Follow the field crops during the 2020 growing season.
All Oats Content
SDSU Extension publishes the South Dakota Pest & Crop Newsletter to provide growers, producers, crop consultants, and others involved in crop production with timely news pertinent to management of pests, diseases, and weeds in South Dakota.
August 10, 2020
The Nitrate QuikTest for forages is available at various SDSU Extension locations across South Dakota.
Some oat fields are showing plants wilting with tillers dying prematurely and heads looking bleached. Inspecting the crown and sub-crown area reveals the discoloration and rotting and sometimes a pinkish color can be observed. These are typical symptoms of Fusarium root and crown rot.
During most years, we start worrying about true armyworm activity in wheat fields in mid-July. However, the strong southerly winds that we experienced during the last two weeks pushed several insect pests north ahead of their normal schedule
A few oat fields that were recently scouted were found to have barley yellow dwarf virus infected plants. The infected plants were few and scattered throughout the oat fields.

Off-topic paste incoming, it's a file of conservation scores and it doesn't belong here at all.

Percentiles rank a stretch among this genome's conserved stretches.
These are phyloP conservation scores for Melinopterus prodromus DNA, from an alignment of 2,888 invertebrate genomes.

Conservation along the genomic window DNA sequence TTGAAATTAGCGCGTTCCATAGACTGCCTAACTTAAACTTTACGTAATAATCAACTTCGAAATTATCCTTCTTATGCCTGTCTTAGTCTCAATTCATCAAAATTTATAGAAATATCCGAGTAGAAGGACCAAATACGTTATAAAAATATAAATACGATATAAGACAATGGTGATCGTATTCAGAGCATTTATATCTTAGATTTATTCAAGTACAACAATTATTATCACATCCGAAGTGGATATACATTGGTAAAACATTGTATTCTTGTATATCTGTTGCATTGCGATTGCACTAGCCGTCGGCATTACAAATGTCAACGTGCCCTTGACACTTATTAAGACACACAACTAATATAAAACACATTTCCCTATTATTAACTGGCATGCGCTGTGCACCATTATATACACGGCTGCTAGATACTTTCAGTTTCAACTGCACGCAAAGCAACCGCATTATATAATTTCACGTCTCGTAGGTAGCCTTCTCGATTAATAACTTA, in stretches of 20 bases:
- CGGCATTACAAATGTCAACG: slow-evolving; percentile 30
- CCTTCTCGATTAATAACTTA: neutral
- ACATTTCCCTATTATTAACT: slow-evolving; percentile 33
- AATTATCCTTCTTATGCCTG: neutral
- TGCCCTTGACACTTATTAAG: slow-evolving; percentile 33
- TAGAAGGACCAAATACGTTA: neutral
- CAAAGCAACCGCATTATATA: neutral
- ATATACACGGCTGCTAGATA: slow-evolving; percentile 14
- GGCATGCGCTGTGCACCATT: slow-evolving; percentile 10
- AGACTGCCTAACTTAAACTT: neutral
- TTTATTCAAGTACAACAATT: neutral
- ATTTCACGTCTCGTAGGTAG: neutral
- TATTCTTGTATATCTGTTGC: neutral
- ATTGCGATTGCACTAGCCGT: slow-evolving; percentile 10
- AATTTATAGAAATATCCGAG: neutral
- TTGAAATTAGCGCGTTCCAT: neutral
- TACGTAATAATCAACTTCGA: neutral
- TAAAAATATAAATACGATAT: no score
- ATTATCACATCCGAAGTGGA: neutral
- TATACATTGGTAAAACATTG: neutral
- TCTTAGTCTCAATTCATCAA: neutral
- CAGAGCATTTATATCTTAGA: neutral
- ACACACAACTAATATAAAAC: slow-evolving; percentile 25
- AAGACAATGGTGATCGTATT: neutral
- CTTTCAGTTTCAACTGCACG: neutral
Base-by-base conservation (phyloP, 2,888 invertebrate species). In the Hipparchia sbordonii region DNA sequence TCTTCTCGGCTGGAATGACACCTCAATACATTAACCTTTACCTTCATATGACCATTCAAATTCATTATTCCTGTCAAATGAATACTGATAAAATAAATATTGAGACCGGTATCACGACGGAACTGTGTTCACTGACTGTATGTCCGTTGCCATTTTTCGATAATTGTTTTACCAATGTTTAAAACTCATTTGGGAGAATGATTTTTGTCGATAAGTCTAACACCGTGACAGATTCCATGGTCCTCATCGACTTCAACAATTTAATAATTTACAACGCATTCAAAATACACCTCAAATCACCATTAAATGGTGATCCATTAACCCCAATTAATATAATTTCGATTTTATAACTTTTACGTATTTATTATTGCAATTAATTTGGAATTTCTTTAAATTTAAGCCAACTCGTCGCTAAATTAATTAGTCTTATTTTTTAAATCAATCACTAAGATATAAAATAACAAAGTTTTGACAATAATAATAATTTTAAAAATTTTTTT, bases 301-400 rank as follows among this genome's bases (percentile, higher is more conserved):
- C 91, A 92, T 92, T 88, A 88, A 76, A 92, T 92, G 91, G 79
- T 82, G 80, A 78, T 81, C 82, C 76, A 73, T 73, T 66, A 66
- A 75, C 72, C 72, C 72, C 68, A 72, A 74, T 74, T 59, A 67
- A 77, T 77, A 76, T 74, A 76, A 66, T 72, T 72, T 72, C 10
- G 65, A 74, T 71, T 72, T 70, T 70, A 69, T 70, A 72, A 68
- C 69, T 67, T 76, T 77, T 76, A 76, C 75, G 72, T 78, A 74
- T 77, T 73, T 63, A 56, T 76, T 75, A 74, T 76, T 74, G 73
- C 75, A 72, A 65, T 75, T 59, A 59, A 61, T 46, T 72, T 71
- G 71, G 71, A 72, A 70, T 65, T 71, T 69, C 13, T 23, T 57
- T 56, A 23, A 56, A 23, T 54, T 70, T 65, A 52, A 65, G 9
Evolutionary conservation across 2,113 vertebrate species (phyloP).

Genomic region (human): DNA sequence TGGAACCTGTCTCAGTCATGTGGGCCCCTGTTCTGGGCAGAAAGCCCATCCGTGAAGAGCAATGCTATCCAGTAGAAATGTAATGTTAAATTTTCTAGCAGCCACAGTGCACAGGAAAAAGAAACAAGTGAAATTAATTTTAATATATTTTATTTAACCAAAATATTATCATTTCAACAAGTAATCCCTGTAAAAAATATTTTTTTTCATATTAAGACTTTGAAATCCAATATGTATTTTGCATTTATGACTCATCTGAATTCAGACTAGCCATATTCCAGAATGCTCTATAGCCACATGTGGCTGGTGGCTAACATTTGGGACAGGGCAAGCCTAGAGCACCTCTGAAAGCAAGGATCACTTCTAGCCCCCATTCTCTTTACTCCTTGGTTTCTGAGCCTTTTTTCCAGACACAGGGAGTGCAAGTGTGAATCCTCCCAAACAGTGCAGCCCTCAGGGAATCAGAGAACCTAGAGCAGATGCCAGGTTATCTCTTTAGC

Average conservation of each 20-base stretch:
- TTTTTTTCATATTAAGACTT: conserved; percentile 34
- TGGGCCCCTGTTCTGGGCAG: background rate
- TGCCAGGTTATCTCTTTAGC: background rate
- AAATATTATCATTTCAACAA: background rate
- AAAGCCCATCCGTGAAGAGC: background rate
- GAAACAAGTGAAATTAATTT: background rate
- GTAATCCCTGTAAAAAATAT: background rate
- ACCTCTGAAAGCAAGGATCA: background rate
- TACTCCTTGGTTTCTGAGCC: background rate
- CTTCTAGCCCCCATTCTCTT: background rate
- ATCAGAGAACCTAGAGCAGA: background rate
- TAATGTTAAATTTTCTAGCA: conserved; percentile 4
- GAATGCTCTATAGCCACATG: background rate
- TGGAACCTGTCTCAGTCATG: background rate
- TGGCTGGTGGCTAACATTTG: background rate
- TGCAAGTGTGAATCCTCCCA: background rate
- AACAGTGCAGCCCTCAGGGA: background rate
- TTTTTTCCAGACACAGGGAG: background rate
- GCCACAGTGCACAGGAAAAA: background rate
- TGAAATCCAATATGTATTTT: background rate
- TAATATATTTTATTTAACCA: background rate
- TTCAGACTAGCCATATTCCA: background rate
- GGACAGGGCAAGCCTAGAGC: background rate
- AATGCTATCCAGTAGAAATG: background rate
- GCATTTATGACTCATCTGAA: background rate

Spring is a busy time for South Dakota farmers and ranchers with planting, calving, and other field preparations. Soil sampling and fertilizing pastures, alfalfa, or other forages might be overlooked.
The weather conditions during the spring and summer of 2019 contributed to many challenges for farmers and livestock producers. For crop producers, one of those issues is crown rust in oats. The abundance of this crop disease has raised questions for livestock producers.
In last few years, interest in using cover crops has been increasing tremendously among crop and livestock producers in South Dakota. Growing cover crops following small grain is gaining more attention due to feasibility in cover crops species selection and also the time of the year where cover crops receive longer growing and establishing time than following row crops.